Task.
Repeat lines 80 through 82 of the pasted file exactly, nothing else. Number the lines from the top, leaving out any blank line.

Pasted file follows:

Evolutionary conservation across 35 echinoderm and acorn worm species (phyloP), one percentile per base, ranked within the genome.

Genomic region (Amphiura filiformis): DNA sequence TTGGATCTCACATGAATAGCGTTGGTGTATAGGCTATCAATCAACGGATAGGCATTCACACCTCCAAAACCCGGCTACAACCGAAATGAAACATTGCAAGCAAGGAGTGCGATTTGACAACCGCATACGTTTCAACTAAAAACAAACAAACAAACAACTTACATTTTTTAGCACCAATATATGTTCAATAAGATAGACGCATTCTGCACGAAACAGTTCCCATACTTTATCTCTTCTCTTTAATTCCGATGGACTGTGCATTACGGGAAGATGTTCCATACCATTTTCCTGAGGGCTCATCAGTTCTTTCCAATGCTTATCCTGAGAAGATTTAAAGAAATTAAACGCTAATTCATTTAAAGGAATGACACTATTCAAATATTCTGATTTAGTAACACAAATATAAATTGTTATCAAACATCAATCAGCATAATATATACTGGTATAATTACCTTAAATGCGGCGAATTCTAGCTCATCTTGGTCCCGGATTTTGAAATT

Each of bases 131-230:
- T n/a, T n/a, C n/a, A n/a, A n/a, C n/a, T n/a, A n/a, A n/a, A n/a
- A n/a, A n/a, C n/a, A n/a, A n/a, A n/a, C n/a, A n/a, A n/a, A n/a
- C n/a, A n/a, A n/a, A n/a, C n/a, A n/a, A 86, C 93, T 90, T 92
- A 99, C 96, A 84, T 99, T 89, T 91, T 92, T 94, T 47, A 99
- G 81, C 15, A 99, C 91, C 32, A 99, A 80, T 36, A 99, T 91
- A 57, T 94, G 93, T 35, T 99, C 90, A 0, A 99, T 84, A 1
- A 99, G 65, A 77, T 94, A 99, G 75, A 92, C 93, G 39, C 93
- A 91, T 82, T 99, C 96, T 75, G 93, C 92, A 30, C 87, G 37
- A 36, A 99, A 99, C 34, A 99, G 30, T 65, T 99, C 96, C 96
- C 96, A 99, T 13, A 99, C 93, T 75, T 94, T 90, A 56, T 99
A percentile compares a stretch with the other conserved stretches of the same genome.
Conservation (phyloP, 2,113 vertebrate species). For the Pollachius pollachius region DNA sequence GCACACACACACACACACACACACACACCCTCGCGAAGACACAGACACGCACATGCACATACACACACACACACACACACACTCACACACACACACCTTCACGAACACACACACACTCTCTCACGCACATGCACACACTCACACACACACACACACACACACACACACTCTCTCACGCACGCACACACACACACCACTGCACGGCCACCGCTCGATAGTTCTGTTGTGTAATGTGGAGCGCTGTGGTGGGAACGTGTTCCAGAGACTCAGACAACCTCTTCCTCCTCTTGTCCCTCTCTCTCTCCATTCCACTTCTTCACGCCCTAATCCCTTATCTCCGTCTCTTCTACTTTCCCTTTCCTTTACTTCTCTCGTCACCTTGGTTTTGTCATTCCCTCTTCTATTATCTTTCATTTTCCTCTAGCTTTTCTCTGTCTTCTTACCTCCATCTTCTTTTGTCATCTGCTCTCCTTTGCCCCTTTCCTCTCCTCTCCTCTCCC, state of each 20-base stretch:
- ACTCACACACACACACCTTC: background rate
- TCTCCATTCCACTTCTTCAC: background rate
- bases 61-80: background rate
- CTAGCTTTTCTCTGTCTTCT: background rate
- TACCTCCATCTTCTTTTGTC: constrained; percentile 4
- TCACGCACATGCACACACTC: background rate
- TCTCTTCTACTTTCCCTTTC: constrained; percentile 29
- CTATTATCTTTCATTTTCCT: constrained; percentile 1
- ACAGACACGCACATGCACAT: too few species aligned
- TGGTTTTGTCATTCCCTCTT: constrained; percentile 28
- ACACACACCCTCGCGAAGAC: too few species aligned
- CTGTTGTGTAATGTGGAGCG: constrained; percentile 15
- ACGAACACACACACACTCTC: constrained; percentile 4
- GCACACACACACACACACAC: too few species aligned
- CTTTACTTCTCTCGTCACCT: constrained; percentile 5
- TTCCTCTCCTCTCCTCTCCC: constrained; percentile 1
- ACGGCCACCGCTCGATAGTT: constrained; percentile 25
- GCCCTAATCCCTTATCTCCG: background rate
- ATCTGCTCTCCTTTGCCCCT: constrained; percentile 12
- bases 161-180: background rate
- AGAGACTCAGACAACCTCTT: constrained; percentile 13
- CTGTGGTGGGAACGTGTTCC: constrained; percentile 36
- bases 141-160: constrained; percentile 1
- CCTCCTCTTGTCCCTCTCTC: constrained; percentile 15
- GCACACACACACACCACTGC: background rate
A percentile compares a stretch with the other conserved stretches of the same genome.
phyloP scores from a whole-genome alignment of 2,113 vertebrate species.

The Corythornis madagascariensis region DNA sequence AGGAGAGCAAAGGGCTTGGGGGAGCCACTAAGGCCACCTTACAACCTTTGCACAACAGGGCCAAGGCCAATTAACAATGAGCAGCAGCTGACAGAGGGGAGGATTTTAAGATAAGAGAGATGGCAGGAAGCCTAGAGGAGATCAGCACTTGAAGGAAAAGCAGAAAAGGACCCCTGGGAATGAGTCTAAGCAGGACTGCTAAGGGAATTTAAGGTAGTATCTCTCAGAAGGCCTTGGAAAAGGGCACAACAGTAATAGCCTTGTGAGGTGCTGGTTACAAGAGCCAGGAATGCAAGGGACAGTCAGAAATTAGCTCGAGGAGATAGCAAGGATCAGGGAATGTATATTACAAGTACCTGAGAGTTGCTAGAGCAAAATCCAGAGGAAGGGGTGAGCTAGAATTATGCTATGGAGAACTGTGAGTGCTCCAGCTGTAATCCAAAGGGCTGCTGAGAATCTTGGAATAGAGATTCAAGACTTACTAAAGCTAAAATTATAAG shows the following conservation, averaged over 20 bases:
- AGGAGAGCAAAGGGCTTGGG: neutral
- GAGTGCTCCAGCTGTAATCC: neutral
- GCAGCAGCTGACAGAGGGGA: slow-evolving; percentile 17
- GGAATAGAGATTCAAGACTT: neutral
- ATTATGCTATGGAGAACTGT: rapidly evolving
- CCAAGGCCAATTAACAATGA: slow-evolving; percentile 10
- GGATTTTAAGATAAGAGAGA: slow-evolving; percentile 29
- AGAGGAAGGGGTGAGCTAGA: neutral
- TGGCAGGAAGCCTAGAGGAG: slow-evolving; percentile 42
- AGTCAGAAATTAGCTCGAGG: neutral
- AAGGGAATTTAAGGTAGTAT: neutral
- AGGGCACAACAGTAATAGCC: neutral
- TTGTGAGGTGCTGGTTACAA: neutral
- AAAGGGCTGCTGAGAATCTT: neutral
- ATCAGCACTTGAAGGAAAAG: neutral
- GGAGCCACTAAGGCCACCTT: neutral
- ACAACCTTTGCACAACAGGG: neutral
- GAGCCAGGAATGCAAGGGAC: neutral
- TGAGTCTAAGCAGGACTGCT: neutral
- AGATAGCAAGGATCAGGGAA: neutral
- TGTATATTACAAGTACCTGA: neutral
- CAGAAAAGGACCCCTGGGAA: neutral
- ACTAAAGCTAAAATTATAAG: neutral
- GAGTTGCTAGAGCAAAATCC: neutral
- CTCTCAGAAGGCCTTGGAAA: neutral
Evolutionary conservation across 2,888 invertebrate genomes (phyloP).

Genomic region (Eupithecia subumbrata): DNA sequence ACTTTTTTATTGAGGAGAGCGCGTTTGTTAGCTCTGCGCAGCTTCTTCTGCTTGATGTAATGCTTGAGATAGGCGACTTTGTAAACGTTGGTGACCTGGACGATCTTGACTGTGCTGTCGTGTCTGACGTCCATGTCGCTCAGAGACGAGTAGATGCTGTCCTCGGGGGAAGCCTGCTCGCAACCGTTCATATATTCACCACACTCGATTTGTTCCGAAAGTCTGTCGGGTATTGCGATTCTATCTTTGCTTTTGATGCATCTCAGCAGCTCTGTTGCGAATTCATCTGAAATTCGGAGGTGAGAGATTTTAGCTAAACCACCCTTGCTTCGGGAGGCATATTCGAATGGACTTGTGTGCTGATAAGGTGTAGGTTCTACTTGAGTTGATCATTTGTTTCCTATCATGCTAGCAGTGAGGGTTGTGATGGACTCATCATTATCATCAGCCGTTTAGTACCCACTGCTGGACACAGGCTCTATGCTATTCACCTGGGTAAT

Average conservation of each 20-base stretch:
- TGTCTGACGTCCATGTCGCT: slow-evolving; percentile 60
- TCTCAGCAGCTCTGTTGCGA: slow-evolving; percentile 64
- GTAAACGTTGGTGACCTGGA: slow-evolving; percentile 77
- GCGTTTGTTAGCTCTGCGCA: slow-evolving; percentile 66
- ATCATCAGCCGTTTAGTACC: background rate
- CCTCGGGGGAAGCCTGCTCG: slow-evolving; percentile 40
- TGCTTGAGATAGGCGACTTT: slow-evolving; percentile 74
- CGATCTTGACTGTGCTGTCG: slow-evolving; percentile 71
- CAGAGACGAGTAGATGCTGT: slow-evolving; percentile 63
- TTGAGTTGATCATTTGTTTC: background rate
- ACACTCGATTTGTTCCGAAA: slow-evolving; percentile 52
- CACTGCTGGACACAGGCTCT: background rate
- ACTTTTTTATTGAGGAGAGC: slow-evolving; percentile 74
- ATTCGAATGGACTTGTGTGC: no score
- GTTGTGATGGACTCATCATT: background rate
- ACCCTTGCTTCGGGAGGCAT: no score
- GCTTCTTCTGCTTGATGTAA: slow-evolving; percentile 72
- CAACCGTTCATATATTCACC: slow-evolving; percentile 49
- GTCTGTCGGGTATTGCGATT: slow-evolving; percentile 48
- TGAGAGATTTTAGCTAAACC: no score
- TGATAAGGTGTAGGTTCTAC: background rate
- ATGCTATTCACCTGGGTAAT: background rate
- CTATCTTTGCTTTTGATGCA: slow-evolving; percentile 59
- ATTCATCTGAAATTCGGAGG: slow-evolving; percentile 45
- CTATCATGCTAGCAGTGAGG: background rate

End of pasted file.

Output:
- CAGAGACGAGTAGATGCTGT: slow-evolving; percentile 63
- TTGAGTTGATCATTTGTTTC: background rate
- ACACTCGATTTGTTCCGAAA: slow-evolving; percentile 52